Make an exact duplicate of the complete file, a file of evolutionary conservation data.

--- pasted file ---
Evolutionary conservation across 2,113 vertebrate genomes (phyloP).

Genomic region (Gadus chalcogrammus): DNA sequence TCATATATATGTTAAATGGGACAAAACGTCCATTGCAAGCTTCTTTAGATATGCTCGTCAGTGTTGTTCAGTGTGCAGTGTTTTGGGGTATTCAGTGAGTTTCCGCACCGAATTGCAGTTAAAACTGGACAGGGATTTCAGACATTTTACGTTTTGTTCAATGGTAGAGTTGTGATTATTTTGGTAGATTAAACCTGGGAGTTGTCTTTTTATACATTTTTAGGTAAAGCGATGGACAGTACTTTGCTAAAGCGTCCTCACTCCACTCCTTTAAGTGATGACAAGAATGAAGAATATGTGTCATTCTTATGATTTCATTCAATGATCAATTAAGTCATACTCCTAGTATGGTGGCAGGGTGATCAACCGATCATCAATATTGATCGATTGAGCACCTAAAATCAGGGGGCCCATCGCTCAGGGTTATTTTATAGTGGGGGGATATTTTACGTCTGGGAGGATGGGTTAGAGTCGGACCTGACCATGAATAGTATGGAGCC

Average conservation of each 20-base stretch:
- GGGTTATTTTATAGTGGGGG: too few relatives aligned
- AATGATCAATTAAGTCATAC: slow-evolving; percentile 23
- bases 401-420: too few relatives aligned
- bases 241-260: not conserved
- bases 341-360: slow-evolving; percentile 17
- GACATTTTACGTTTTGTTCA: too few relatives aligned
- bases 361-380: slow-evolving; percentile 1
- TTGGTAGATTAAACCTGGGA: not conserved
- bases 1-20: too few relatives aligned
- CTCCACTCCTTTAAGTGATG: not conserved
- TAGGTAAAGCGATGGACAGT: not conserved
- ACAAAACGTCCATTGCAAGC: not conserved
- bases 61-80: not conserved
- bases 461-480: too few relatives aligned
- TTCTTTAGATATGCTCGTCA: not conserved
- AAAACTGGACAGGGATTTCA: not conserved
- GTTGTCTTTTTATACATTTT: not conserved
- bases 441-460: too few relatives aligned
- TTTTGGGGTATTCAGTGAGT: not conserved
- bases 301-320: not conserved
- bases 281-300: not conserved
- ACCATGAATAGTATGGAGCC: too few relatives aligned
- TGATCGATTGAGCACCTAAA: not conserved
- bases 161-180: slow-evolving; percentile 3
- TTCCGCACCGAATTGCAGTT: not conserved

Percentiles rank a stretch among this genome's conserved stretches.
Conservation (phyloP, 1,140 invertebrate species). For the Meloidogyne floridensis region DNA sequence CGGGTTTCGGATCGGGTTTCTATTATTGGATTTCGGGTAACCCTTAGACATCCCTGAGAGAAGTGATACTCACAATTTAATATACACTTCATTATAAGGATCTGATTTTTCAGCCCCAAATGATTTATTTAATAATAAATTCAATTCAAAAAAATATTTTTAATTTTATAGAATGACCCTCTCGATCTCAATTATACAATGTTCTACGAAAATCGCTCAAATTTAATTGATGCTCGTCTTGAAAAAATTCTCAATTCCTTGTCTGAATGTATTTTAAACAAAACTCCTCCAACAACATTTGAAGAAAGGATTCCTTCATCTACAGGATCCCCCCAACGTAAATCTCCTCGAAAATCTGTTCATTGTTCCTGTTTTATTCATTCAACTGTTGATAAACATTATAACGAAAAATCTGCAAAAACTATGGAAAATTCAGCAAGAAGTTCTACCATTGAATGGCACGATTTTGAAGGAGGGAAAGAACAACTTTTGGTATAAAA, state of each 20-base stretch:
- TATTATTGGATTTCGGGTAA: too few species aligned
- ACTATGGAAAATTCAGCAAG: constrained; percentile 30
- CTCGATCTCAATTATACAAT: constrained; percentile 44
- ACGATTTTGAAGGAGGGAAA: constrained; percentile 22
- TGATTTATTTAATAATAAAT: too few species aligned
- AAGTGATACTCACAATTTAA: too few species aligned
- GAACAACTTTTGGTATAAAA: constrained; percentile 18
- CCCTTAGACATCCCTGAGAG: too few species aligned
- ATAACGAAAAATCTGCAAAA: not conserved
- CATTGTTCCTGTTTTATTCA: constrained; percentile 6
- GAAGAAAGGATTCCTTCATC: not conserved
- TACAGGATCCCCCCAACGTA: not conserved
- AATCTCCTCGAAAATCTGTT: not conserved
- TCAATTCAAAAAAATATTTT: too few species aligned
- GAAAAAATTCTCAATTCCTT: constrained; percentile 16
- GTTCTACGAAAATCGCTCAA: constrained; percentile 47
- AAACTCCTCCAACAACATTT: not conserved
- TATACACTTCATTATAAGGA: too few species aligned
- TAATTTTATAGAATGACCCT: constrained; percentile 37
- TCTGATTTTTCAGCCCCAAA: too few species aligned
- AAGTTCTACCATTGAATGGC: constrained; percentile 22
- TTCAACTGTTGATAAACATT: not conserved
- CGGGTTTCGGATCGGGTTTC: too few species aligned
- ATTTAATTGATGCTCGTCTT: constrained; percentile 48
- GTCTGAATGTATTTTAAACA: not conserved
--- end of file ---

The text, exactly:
Evolutionary conservation across 2,113 vertebrate genomes (phyloP).

Genomic region (Gadus chalcogrammus): DNA sequence TCATATATATGTTAAATGGGACAAAACGTCCATTGCAAGCTTCTTTAGATATGCTCGTCAGTGTTGTTCAGTGTGCAGTGTTTTGGGGTATTCAGTGAGTTTCCGCACCGAATTGCAGTTAAAACTGGACAGGGATTTCAGACATTTTACGTTTTGTTCAATGGTAGAGTTGTGATTATTTTGGTAGATTAAACCTGGGAGTTGTCTTTTTATACATTTTTAGGTAAAGCGATGGACAGTACTTTGCTAAAGCGTCCTCACTCCACTCCTTTAAGTGATGACAAGAATGAAGAATATGTGTCATTCTTATGATTTCATTCAATGATCAATTAAGTCATACTCCTAGTATGGTGGCAGGGTGATCAACCGATCATCAATATTGATCGATTGAGCACCTAAAATCAGGGGGCCCATCGCTCAGGGTTATTTTATAGTGGGGGGATATTTTACGTCTGGGAGGATGGGTTAGAGTCGGACCTGACCATGAATAGTATGGAGCC

Average conservation of each 20-base stretch:
- GGGTTATTTTATAGTGGGGG: too few relatives aligned
- AATGATCAATTAAGTCATAC: slow-evolving; percentile 23
- bases 401-420: too few relatives aligned
- bases 241-260: not conserved
- bases 341-360: slow-evolving; percentile 17
- GACATTTTACGTTTTGTTCA: too few relatives aligned
- bases 361-380: slow-evolving; percentile 1
- TTGGTAGATTAAACCTGGGA: not conserved
- bases 1-20: too few relatives aligned
- CTCCACTCCTTTAAGTGATG: not conserved
- TAGGTAAAGCGATGGACAGT: not conserved
- ACAAAACGTCCATTGCAAGC: not conserved
- bases 61-80: not conserved
- bases 461-480: too few relatives aligned
- TTCTTTAGATATGCTCGTCA: not conserved
- AAAACTGGACAGGGATTTCA: not conserved
- GTTGTCTTTTTATACATTTT: not conserved
- bases 441-460: too few relatives aligned
- TTTTGGGGTATTCAGTGAGT: not conserved
- bases 301-320: not conserved
- bases 281-300: not conserved
- ACCATGAATAGTATGGAGCC: too few relatives aligned
- TGATCGATTGAGCACCTAAA: not conserved
- bases 161-180: slow-evolving; percentile 3
- TTCCGCACCGAATTGCAGTT: not conserved

Percentiles rank a stretch among this genome's conserved stretches.
Conservation (phyloP, 1,140 invertebrate species). For the Meloidogyne floridensis region DNA sequence CGGGTTTCGGATCGGGTTTCTATTATTGGATTTCGGGTAACCCTTAGACATCCCTGAGAGAAGTGATACTCACAATTTAATATACACTTCATTATAAGGATCTGATTTTTCAGCCCCAAATGATTTATTTAATAATAAATTCAATTCAAAAAAATATTTTTAATTTTATAGAATGACCCTCTCGATCTCAATTATACAATGTTCTACGAAAATCGCTCAAATTTAATTGATGCTCGTCTTGAAAAAATTCTCAATTCCTTGTCTGAATGTATTTTAAACAAAACTCCTCCAACAACATTTGAAGAAAGGATTCCTTCATCTACAGGATCCCCCCAACGTAAATCTCCTCGAAAATCTGTTCATTGTTCCTGTTTTATTCATTCAACTGTTGATAAACATTATAACGAAAAATCTGCAAAAACTATGGAAAATTCAGCAAGAAGTTCTACCATTGAATGGCACGATTTTGAAGGAGGGAAAGAACAACTTTTGGTATAAAA, state of each 20-base stretch:
- TATTATTGGATTTCGGGTAA: too few species aligned
- ACTATGGAAAATTCAGCAAG: constrained; percentile 30
- CTCGATCTCAATTATACAAT: constrained; percentile 44
- ACGATTTTGAAGGAGGGAAA: constrained; percentile 22
- TGATTTATTTAATAATAAAT: too few species aligned
- AAGTGATACTCACAATTTAA: too few species aligned
- GAACAACTTTTGGTATAAAA: constrained; percentile 18
- CCCTTAGACATCCCTGAGAG: too few species aligned
- ATAACGAAAAATCTGCAAAA: not conserved
- CATTGTTCCTGTTTTATTCA: constrained; percentile 6
- GAAGAAAGGATTCCTTCATC: not conserved
- TACAGGATCCCCCCAACGTA: not conserved
- AATCTCCTCGAAAATCTGTT: not conserved
- TCAATTCAAAAAAATATTTT: too few species aligned
- GAAAAAATTCTCAATTCCTT: constrained; percentile 16
- GTTCTACGAAAATCGCTCAA: constrained; percentile 47
- AAACTCCTCCAACAACATTT: not conserved
- TATACACTTCATTATAAGGA: too few species aligned
- TAATTTTATAGAATGACCCT: constrained; percentile 37
- TCTGATTTTTCAGCCCCAAA: too few species aligned
- AAGTTCTACCATTGAATGGC: constrained; percentile 22
- TTCAACTGTTGATAAACATT: not conserved
- CGGGTTTCGGATCGGGTTTC: too few species aligned
- ATTTAATTGATGCTCGTCTT: constrained; percentile 48
- GTCTGAATGTATTTTAAACA: not conserved